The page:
Late in Sunday’s Democratic presidential debate, NBC News journalist Andrea Mitchell challenged how former Secretary of State Hillary Clinton described a recent high-level meeting between Silicon Valley and members of the Obama Administration to discuss the threat of domestic terror.
The veteran Washington, D.C., journalist heard that leaders of the intelligence community had been rebuffed by Silicon Valley. “They got flatly turned down. They got nowhere,” Mitchell said to Clinton during the live broadcast.
“That’s not what I heard,” Clinton shot back, with a sly, inside-the-Beltway tone. “Let’s leave it at that.”
Clinton’s campaign staff declined to elaborate. But our own reporting suggests the presidential hopeful was right. The session was respectful and constructive — an open-ended brainstorming session, held in the out-of-the-way locale of the U.S. Patent and Trademark Office in San Jose, six sources, including two who were in the room, told Re/code.
“I called my dad on the way back home,” said one of the session’s participants, who arrived at the meeting with a great deal of skepticism. “I’m thinking, this is the happy, utopian story of government … where there’s a really hard problem and government comes out and says, ‘Here’s the really hard problem. Assemble a bunch of really smart people and ask for help [to solve it].'”
It wasn’t all Kumbaya before the session. For the last year, FBI Director James Comey has blasted technology companies for making encrypted and un-crackable smartphones widely available, making it harder for law enforcement to track down criminals and terrorists. Politicians, including Clinton, called on online social networks to shut down terrorists’ accounts so they couldn’t be used to plan or provoke violence. Republican front-runner Donald Trump even suggested getting Bill Gates to “close up” the Internet.
Against this backdrop, technology leaders including Apple Chief Executive Tim Cook, Facebook Chief Operating Officer Sheryl Sandberg and YouTube Chief Executive Susan Wojcicki agreed to meet with top Obama Administration officials to talk about domestic terrorism.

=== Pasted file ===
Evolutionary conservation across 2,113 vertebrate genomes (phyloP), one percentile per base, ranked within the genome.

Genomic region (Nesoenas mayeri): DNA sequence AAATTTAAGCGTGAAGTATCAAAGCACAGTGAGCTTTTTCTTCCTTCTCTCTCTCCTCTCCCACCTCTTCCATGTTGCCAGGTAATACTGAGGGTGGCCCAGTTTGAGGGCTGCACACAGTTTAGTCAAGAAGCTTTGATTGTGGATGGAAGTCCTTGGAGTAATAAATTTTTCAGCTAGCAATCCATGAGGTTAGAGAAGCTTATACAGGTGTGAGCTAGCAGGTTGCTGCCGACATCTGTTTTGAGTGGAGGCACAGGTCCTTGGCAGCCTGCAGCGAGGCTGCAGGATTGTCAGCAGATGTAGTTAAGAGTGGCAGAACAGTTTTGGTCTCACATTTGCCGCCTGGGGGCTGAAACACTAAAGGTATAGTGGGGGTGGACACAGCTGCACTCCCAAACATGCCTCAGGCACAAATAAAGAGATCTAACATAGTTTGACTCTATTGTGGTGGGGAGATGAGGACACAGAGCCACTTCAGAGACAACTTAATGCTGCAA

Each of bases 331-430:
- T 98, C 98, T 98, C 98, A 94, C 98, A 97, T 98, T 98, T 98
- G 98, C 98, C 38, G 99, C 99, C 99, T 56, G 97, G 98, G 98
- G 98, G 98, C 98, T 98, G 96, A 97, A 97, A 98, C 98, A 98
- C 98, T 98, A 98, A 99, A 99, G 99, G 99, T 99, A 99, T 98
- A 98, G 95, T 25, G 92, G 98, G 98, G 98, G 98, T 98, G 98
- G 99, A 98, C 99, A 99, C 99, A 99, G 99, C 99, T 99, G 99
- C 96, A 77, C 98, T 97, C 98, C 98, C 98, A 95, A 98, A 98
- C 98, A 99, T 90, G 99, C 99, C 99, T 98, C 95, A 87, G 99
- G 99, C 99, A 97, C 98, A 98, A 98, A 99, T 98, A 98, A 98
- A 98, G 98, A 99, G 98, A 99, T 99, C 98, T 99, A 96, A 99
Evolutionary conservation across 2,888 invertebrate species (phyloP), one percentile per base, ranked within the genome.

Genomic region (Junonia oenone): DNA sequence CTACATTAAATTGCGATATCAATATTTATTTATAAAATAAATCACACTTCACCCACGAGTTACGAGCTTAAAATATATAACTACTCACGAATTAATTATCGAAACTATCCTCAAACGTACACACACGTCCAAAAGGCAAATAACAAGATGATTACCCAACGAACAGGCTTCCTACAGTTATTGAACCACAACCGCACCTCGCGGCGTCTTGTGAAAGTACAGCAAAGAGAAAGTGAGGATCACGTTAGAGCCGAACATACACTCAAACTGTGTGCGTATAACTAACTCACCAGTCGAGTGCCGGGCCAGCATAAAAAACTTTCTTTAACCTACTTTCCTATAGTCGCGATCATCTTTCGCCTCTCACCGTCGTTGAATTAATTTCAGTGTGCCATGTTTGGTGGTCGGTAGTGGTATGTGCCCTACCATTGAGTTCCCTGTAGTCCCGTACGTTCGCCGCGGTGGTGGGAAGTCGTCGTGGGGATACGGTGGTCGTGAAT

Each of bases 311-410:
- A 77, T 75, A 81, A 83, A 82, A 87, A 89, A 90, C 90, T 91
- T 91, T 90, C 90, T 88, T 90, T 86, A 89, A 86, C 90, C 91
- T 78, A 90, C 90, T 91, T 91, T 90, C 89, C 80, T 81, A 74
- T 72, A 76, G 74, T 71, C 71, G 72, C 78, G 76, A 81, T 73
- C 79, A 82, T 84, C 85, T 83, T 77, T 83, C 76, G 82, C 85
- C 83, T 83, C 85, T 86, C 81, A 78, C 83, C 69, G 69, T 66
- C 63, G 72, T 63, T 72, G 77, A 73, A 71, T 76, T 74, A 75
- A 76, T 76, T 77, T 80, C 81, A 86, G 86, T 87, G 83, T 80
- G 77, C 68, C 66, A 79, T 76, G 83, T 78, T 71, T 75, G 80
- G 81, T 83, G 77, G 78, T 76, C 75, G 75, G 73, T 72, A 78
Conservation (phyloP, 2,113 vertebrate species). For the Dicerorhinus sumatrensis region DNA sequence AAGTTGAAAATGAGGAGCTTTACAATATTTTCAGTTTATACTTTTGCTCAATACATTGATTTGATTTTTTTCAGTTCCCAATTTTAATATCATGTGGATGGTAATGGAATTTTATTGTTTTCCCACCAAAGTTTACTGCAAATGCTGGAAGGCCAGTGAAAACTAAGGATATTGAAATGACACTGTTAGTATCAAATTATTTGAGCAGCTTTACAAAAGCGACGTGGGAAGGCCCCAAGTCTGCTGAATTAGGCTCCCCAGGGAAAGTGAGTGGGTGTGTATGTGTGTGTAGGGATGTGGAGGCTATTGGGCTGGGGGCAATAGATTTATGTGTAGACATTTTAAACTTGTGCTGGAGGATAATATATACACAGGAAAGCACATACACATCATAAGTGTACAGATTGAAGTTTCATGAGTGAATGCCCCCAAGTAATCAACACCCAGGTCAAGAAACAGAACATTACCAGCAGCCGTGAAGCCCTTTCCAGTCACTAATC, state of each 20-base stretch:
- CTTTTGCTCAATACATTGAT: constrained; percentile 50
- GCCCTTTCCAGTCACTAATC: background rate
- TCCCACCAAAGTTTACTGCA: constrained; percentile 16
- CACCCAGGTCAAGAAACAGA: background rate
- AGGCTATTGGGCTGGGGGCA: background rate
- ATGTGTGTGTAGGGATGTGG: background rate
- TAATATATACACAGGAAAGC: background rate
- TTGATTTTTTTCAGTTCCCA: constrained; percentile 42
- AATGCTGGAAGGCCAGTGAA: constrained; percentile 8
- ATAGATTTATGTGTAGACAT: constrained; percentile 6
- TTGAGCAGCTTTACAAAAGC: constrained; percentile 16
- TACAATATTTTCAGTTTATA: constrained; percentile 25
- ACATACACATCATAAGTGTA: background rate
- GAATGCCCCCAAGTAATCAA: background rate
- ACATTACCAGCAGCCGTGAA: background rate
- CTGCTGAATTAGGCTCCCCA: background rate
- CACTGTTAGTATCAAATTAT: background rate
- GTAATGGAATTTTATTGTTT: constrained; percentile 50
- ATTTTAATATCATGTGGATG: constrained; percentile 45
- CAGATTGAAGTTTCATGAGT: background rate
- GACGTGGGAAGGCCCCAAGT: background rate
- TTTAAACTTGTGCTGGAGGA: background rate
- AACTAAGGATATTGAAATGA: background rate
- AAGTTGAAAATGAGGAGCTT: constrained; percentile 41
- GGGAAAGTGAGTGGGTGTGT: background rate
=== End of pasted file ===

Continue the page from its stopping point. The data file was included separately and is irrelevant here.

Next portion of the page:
Much of the two-plus-hour-long session focused on social media and its role as a propaganda tool for violent extremists such as the Islamic State, according to sources. Federal officials sought Silicon Valley’s input in figuring out how to make it harder for terrorists to turn the Internet into a powerful recruitment tool to radicalize and spur followers to violence. The discussion was made more urgent by the shootings in San Bernardino, Calif., that left 14 people dead.
A representative of Facebook discussed how it deals with users who have expressed suicidal thoughts on the social network — giving friends the tools to flag a troubling post and responding in a variety of ways that include offering to connect the user with a friend or a trained professional, according to two people with knowledge of the situation. The government discussed whether this approach might be helpful in identifying people who are showing signs of becoming radicalized, said one person in the room, confirming an account in The Guardian.
Encryption was one area where a clear consensus has yet to emerge. Tech leaders asserted that encryption is here to stay, while law enforcement representatives describe it as an obstacle to protecting against the next attack. The discussion was characterized by one person in the room as “agreeing to disagree.”
Apple Chief Executive Tim Cook talked about the White House’s lengthy review of encryption, in which it concluded that law enforcement and the intelligence community cannot have back-door access to information without creating an opening for criminals or foreign governments.
But the issue is far from settled. Attorney General Loretta Lynch said the government has yet to reach a consensus on the question of unbreakable encryption. And Congress might simply step in with bills that call for technological back doors, because it gives the impression the U.S. government is doing something to combat terrorism.
Clinton said the session was a promising beginning to the conversation about how to deal with the threat of domestic terror attacks “consistent with privacy and security.”
This article originally appeared on Recode.net.